It is partly through reflection upon my early second hand encounters with history and geography that I find myself thinking about how my life has changed, and the great privilege that I have experienced in being able to visit many countries around the world. Furthermore, often through my work, I have been able to meet people and make friends in these countries, and have worked closely with many valued colleagues whose cultural experiences of the world differ greatly from my own. A common factor in every country that I have visited is a patriotic pride that people have in their national heritage, landscape and history. They invariably take great pleasure in showing visitors the geographical, natural and architectural features of their localities, knowing that I am enthusiastic to learn about both the people of a country and the landscape and culture that has shaped their lives.  It is this enthusiasm and pride that has enabled me to wonder at sites such as the Qutb Minar in Delhi, the frozen landscapes of Lapland, the Caravaggio paintings in the cathedral at Valetta, the sulphur baths of Tbilisi and the botanical gardens of Singapore. It is also, in part, through these experiences that I have been eager to reciprocate this hospitality and ensure that visitors to England have similar experiences whilst they are here.

Whilst we can and must, continue to learn from reading and the use of various media, there is no substitute for first-hand experiences of places and people. Travel provides unique opportunities to engage with cultures, climate and religions that differ from our own. The traveller who is prepared to learn from such experiences has the chance to gain greater understanding of those conditions and beliefs that emphasise the ways in which we may differ from people elsewhere, but more especially those basic human characteristics that bind us together. There is a commonly held belief that travel broadens the mind. This is true only if we are prepared to open our minds and to travel respectfully and with a willingness to learn about the lives of those who live in the places we choose to visit.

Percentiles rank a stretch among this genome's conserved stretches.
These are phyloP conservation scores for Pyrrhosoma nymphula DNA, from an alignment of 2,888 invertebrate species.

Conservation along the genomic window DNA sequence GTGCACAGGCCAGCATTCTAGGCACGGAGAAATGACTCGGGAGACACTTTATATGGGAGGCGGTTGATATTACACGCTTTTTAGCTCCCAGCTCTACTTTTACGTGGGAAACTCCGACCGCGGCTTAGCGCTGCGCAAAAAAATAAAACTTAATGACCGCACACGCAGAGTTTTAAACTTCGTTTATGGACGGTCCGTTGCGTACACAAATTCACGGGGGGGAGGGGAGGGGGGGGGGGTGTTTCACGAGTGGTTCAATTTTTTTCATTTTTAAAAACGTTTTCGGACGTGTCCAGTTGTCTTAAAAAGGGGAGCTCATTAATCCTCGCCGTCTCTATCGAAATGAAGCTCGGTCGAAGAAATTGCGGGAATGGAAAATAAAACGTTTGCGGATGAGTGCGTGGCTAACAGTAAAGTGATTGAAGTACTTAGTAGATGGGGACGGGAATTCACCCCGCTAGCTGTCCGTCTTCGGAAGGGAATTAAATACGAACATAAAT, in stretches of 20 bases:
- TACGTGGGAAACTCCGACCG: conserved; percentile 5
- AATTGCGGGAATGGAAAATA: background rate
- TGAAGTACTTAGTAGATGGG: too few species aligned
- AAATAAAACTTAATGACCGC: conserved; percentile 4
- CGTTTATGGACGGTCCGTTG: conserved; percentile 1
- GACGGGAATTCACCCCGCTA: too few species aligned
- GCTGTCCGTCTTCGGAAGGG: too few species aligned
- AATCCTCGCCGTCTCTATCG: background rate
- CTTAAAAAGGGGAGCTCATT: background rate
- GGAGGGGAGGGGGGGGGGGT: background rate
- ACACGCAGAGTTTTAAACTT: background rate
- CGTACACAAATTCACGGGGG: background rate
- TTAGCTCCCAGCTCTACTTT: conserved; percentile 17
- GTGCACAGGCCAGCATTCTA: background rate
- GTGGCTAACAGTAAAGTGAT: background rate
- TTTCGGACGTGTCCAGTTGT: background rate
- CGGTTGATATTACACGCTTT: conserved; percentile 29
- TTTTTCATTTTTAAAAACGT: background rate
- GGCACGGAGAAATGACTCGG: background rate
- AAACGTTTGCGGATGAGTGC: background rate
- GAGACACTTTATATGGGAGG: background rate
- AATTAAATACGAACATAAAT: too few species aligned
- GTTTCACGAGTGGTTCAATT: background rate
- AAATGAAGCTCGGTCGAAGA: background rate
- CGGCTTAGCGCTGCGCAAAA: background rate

As I write this today I am conscious of the fact that many of the opportunities for learning through travel that I had only ever dreamt of as a child, but which have at times become open to me, may now be closing for most people. Countries, including Egypt, Tunisia, Pakistan and Libya which are the cradle of many great civilizations, magnificent countryside and a rich cultural history are now seen as dangerous and off-limits to most travellers. As a result of this those people living in these countries who have become economically dependent upon tourism are suffering. Equally devastating is the fact that the inhabitants of those countries, and individuals from outside who would wish to visit, are deprived of an opportunity to learn from each other, to make friendships and to understand how much we all have in common.

It is, of course, in the interest of those who would wish to limit education, and to deny individuals the chance to engage in social, intellectual and cultural exchange of ideas, to create a situation where travel is restricted. I do believe, however, that such an attitude cannot prevail. It is too late for those who would wish to roll back the years. Friendships and professional associations have been made and are strong enough to endure. The desire to work and spend time together that has become a feature of internationalisation over the past half century has become embedded in the lives of many people. Artificial boundaries have been challenged, and I am sure that the desire to learn from others, to experience their cultures, to understand their beliefs and share their experiences will play an important role in the defeat of ignorance and insularity. I hope that it will not be too long before normal educational opportunities through travel and interaction are resumed.